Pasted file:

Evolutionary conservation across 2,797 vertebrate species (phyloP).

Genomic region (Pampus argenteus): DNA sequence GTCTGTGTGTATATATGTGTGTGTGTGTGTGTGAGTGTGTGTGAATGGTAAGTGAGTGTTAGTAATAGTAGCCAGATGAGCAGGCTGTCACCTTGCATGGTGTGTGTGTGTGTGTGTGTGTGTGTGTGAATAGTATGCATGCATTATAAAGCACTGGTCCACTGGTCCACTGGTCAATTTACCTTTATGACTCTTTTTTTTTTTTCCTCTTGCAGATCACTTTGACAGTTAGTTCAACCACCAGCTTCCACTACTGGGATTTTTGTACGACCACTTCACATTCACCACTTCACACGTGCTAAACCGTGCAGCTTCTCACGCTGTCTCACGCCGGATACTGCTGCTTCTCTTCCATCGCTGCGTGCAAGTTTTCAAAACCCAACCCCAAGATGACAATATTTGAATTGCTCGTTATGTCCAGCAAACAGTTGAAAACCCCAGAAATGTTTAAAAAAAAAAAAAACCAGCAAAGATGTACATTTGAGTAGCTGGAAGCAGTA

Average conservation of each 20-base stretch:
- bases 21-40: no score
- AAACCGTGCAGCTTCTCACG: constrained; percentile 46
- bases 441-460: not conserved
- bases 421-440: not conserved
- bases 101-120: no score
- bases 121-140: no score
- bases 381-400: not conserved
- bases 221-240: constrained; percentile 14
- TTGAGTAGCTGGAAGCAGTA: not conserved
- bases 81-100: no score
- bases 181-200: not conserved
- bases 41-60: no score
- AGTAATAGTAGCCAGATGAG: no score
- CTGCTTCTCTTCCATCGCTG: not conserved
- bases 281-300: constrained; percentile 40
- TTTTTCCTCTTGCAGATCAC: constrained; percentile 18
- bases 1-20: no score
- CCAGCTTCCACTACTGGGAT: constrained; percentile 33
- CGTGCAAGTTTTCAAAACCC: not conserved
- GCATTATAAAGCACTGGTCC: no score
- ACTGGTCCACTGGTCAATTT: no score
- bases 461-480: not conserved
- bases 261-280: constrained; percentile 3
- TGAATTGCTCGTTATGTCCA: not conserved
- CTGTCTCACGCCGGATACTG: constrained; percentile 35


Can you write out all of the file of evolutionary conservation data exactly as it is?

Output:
Evolutionary conservation across 2,797 vertebrate species (phyloP).

Genomic region (Pampus argenteus): DNA sequence GTCTGTGTGTATATATGTGTGTGTGTGTGTGTGAGTGTGTGTGAATGGTAAGTGAGTGTTAGTAATAGTAGCCAGATGAGCAGGCTGTCACCTTGCATGGTGTGTGTGTGTGTGTGTGTGTGTGTGTGAATAGTATGCATGCATTATAAAGCACTGGTCCACTGGTCCACTGGTCAATTTACCTTTATGACTCTTTTTTTTTTTTCCTCTTGCAGATCACTTTGACAGTTAGTTCAACCACCAGCTTCCACTACTGGGATTTTTGTACGACCACTTCACATTCACCACTTCACACGTGCTAAACCGTGCAGCTTCTCACGCTGTCTCACGCCGGATACTGCTGCTTCTCTTCCATCGCTGCGTGCAAGTTTTCAAAACCCAACCCCAAGATGACAATATTTGAATTGCTCGTTATGTCCAGCAAACAGTTGAAAACCCCAGAAATGTTTAAAAAAAAAAAAAACCAGCAAAGATGTACATTTGAGTAGCTGGAAGCAGTA

Average conservation of each 20-base stretch:
- bases 21-40: no score
- AAACCGTGCAGCTTCTCACG: constrained; percentile 46
- bases 441-460: not conserved
- bases 421-440: not conserved
- bases 101-120: no score
- bases 121-140: no score
- bases 381-400: not conserved
- bases 221-240: constrained; percentile 14
- TTGAGTAGCTGGAAGCAGTA: not conserved
- bases 81-100: no score
- bases 181-200: not conserved
- bases 41-60: no score
- AGTAATAGTAGCCAGATGAG: no score
- CTGCTTCTCTTCCATCGCTG: not conserved
- bases 281-300: constrained; percentile 40
- TTTTTCCTCTTGCAGATCAC: constrained; percentile 18
- bases 1-20: no score
- CCAGCTTCCACTACTGGGAT: constrained; percentile 33
- CGTGCAAGTTTTCAAAACCC: not conserved
- GCATTATAAAGCACTGGTCC: no score
- ACTGGTCCACTGGTCAATTT: no score
- bases 461-480: not conserved
- bases 261-280: constrained; percentile 3
- TGAATTGCTCGTTATGTCCA: not conserved
- CTGTCTCACGCCGGATACTG: constrained; percentile 35